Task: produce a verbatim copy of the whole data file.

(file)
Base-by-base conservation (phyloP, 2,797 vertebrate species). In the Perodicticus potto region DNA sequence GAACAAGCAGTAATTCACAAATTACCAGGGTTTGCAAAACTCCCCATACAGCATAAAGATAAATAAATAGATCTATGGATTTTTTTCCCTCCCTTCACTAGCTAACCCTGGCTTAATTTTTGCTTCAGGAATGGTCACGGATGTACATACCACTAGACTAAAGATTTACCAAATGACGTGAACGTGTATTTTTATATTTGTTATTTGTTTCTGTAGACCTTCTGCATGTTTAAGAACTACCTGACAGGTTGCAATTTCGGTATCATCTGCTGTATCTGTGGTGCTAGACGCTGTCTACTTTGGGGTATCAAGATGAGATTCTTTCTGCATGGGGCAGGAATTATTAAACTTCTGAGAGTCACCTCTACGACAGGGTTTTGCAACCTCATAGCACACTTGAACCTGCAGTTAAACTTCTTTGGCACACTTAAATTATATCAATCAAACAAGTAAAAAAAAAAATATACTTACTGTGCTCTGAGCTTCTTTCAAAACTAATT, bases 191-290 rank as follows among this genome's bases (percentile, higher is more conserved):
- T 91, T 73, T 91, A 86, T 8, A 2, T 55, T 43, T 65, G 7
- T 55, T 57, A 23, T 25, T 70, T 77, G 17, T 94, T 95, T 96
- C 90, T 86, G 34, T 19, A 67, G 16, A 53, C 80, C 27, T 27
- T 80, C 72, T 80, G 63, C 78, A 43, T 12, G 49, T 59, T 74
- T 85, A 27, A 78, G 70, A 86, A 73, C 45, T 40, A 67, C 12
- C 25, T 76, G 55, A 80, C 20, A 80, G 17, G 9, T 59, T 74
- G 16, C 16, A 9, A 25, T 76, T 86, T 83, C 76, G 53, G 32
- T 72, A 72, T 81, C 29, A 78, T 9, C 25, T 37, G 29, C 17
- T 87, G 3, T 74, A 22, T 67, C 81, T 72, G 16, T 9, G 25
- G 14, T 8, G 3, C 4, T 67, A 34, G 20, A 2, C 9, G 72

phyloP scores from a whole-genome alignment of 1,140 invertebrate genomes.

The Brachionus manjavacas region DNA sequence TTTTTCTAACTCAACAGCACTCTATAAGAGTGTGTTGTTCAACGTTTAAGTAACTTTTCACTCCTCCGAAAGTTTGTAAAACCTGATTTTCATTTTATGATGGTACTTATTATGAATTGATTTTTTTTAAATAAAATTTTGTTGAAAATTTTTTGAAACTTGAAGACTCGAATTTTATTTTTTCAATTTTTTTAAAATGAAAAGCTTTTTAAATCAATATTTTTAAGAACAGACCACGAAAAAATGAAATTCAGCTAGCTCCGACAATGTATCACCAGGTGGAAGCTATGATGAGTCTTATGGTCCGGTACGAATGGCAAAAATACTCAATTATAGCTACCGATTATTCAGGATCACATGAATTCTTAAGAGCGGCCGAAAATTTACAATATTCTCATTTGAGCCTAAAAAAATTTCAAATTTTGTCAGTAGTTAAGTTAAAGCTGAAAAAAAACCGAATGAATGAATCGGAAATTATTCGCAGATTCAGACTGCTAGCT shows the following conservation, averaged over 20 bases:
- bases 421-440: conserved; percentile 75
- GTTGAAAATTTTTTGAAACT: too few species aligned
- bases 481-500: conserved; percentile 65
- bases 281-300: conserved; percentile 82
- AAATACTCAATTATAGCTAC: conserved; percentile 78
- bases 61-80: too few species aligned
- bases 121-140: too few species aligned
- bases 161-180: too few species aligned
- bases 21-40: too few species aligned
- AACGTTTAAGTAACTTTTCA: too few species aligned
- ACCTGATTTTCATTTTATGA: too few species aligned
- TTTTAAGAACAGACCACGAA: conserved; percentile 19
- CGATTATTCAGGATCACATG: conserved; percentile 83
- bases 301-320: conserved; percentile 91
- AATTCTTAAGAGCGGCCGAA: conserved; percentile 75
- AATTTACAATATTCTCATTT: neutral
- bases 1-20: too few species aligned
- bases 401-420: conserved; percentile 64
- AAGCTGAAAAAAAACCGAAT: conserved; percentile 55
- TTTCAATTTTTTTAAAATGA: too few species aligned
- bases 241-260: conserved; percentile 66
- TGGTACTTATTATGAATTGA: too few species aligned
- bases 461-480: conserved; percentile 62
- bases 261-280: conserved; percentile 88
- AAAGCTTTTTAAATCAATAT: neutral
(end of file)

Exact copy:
Base-by-base conservation (phyloP, 2,797 vertebrate species). In the Perodicticus potto region DNA sequence GAACAAGCAGTAATTCACAAATTACCAGGGTTTGCAAAACTCCCCATACAGCATAAAGATAAATAAATAGATCTATGGATTTTTTTCCCTCCCTTCACTAGCTAACCCTGGCTTAATTTTTGCTTCAGGAATGGTCACGGATGTACATACCACTAGACTAAAGATTTACCAAATGACGTGAACGTGTATTTTTATATTTGTTATTTGTTTCTGTAGACCTTCTGCATGTTTAAGAACTACCTGACAGGTTGCAATTTCGGTATCATCTGCTGTATCTGTGGTGCTAGACGCTGTCTACTTTGGGGTATCAAGATGAGATTCTTTCTGCATGGGGCAGGAATTATTAAACTTCTGAGAGTCACCTCTACGACAGGGTTTTGCAACCTCATAGCACACTTGAACCTGCAGTTAAACTTCTTTGGCACACTTAAATTATATCAATCAAACAAGTAAAAAAAAAAATATACTTACTGTGCTCTGAGCTTCTTTCAAAACTAATT, bases 191-290 rank as follows among this genome's bases (percentile, higher is more conserved):
- T 91, T 73, T 91, A 86, T 8, A 2, T 55, T 43, T 65, G 7
- T 55, T 57, A 23, T 25, T 70, T 77, G 17, T 94, T 95, T 96
- C 90, T 86, G 34, T 19, A 67, G 16, A 53, C 80, C 27, T 27
- T 80, C 72, T 80, G 63, C 78, A 43, T 12, G 49, T 59, T 74
- T 85, A 27, A 78, G 70, A 86, A 73, C 45, T 40, A 67, C 12
- C 25, T 76, G 55, A 80, C 20, A 80, G 17, G 9, T 59, T 74
- G 16, C 16, A 9, A 25, T 76, T 86, T 83, C 76, G 53, G 32
- T 72, A 72, T 81, C 29, A 78, T 9, C 25, T 37, G 29, C 17
- T 87, G 3, T 74, A 22, T 67, C 81, T 72, G 16, T 9, G 25
- G 14, T 8, G 3, C 4, T 67, A 34, G 20, A 2, C 9, G 72

phyloP scores from a whole-genome alignment of 1,140 invertebrate genomes.

The Brachionus manjavacas region DNA sequence TTTTTCTAACTCAACAGCACTCTATAAGAGTGTGTTGTTCAACGTTTAAGTAACTTTTCACTCCTCCGAAAGTTTGTAAAACCTGATTTTCATTTTATGATGGTACTTATTATGAATTGATTTTTTTTAAATAAAATTTTGTTGAAAATTTTTTGAAACTTGAAGACTCGAATTTTATTTTTTCAATTTTTTTAAAATGAAAAGCTTTTTAAATCAATATTTTTAAGAACAGACCACGAAAAAATGAAATTCAGCTAGCTCCGACAATGTATCACCAGGTGGAAGCTATGATGAGTCTTATGGTCCGGTACGAATGGCAAAAATACTCAATTATAGCTACCGATTATTCAGGATCACATGAATTCTTAAGAGCGGCCGAAAATTTACAATATTCTCATTTGAGCCTAAAAAAATTTCAAATTTTGTCAGTAGTTAAGTTAAAGCTGAAAAAAAACCGAATGAATGAATCGGAAATTATTCGCAGATTCAGACTGCTAGCT shows the following conservation, averaged over 20 bases:
- bases 421-440: conserved; percentile 75
- GTTGAAAATTTTTTGAAACT: too few species aligned
- bases 481-500: conserved; percentile 65
- bases 281-300: conserved; percentile 82
- AAATACTCAATTATAGCTAC: conserved; percentile 78
- bases 61-80: too few species aligned
- bases 121-140: too few species aligned
- bases 161-180: too few species aligned
- bases 21-40: too few species aligned
- AACGTTTAAGTAACTTTTCA: too few species aligned
- ACCTGATTTTCATTTTATGA: too few species aligned
- TTTTAAGAACAGACCACGAA: conserved; percentile 19
- CGATTATTCAGGATCACATG: conserved; percentile 83
- bases 301-320: conserved; percentile 91
- AATTCTTAAGAGCGGCCGAA: conserved; percentile 75
- AATTTACAATATTCTCATTT: neutral
- bases 1-20: too few species aligned
- bases 401-420: conserved; percentile 64
- AAGCTGAAAAAAAACCGAAT: conserved; percentile 55
- TTTCAATTTTTTTAAAATGA: too few species aligned
- bases 241-260: conserved; percentile 66
- TGGTACTTATTATGAATTGA: too few species aligned
- bases 461-480: conserved; percentile 62
- bases 261-280: conserved; percentile 88
- AAAGCTTTTTAAATCAATAT: neutral